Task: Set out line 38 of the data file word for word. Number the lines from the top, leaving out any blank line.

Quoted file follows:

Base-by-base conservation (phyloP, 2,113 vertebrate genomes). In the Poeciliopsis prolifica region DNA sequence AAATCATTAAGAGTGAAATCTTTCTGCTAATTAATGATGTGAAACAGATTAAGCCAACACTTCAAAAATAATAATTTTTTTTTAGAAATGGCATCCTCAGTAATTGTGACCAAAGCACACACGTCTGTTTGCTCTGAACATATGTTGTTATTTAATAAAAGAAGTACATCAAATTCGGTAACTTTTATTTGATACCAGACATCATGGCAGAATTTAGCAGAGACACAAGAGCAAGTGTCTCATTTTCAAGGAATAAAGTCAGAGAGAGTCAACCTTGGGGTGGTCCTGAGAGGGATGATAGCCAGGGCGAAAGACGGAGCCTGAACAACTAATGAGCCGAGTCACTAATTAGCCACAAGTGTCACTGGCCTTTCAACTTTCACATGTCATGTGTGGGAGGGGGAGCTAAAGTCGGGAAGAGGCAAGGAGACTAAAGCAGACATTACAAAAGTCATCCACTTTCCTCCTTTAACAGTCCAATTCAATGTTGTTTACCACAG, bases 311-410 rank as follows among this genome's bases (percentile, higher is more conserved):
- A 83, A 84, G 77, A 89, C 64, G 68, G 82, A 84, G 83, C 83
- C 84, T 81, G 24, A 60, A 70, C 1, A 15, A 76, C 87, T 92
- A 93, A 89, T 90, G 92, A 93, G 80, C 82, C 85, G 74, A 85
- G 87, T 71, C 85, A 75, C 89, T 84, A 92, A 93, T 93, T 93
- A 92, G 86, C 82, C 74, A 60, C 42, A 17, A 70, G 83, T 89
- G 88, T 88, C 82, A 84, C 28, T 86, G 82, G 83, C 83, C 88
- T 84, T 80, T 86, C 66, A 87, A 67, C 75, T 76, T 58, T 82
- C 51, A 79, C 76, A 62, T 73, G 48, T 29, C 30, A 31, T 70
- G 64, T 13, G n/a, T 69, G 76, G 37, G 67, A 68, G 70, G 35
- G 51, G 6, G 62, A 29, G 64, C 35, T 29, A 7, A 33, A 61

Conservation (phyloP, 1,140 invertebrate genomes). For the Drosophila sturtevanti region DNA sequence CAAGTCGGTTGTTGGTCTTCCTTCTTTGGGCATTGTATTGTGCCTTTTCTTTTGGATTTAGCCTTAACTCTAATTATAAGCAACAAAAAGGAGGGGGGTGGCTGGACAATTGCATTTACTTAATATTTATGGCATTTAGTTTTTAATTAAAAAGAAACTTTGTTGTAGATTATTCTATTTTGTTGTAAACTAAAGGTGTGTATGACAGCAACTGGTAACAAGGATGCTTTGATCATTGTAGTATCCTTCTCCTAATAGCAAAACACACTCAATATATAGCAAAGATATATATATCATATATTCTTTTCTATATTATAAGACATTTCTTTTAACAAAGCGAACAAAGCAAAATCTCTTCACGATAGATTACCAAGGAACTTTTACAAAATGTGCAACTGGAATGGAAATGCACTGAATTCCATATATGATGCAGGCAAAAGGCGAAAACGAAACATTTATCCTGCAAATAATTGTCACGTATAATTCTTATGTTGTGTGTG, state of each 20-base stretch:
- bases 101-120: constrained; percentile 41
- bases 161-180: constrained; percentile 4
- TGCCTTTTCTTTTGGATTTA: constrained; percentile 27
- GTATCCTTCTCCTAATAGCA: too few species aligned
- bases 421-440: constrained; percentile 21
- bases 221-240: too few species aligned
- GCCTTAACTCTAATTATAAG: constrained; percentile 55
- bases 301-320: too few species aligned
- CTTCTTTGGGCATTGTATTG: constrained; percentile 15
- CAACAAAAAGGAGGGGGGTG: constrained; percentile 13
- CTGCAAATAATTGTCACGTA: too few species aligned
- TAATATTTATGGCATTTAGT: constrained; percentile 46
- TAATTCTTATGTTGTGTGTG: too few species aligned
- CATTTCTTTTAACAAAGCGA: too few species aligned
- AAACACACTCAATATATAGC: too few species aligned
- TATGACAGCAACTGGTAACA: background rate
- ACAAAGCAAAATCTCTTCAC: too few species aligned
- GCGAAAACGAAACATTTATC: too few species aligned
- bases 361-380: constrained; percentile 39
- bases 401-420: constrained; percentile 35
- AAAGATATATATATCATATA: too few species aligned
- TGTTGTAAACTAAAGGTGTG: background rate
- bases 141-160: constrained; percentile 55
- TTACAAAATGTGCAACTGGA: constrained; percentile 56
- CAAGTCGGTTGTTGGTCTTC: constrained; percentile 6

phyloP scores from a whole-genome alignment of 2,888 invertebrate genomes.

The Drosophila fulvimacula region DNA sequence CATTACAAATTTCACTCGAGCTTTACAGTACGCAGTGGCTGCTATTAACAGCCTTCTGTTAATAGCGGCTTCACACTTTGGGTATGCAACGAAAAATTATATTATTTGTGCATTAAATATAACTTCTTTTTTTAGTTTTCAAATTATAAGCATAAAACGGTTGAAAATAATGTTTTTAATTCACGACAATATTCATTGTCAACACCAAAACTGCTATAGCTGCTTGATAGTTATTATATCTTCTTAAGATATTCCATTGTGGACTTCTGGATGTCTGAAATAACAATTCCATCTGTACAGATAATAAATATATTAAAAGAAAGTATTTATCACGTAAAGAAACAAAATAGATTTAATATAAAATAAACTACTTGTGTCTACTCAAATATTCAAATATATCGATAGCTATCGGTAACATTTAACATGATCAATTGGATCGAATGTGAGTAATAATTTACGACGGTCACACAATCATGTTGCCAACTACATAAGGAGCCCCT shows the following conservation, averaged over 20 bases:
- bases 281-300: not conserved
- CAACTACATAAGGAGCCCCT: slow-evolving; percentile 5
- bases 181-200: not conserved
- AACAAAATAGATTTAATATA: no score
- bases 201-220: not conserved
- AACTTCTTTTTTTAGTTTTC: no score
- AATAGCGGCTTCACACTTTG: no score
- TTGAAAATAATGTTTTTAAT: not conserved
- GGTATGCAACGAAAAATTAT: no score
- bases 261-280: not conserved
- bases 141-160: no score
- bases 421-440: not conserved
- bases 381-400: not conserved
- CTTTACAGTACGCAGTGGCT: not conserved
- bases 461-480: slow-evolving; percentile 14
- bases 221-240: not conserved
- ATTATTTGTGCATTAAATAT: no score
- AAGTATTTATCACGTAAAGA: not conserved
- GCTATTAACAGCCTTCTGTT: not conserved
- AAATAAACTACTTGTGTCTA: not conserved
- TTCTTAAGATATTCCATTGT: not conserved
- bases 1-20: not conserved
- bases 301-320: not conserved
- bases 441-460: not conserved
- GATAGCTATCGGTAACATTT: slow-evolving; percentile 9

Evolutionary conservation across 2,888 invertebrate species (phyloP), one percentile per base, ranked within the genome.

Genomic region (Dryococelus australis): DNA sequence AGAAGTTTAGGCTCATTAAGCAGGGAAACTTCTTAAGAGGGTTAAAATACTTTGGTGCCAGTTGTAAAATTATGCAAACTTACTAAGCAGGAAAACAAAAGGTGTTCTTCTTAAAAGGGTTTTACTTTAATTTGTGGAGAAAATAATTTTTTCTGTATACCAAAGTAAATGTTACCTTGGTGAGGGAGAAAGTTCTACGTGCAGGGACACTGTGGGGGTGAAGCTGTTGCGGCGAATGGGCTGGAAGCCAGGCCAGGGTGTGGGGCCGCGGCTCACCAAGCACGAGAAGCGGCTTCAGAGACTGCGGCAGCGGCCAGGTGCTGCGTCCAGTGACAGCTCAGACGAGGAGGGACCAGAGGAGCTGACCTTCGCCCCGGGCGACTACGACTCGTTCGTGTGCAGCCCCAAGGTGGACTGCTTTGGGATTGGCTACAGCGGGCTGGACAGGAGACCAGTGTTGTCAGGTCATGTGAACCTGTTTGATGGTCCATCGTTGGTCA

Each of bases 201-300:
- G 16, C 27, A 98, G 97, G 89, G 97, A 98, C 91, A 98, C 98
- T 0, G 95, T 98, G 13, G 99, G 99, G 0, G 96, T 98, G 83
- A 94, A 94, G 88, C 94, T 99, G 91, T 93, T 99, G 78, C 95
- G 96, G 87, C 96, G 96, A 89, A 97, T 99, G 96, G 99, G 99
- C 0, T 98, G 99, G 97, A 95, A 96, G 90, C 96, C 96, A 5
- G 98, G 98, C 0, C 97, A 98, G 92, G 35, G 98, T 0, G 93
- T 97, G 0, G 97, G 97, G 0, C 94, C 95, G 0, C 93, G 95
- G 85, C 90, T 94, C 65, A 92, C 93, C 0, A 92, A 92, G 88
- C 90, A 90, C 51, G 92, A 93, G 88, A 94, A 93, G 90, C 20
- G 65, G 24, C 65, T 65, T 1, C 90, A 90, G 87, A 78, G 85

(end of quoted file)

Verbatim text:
phyloP scores from a whole-genome alignment of 2,888 invertebrate genomes.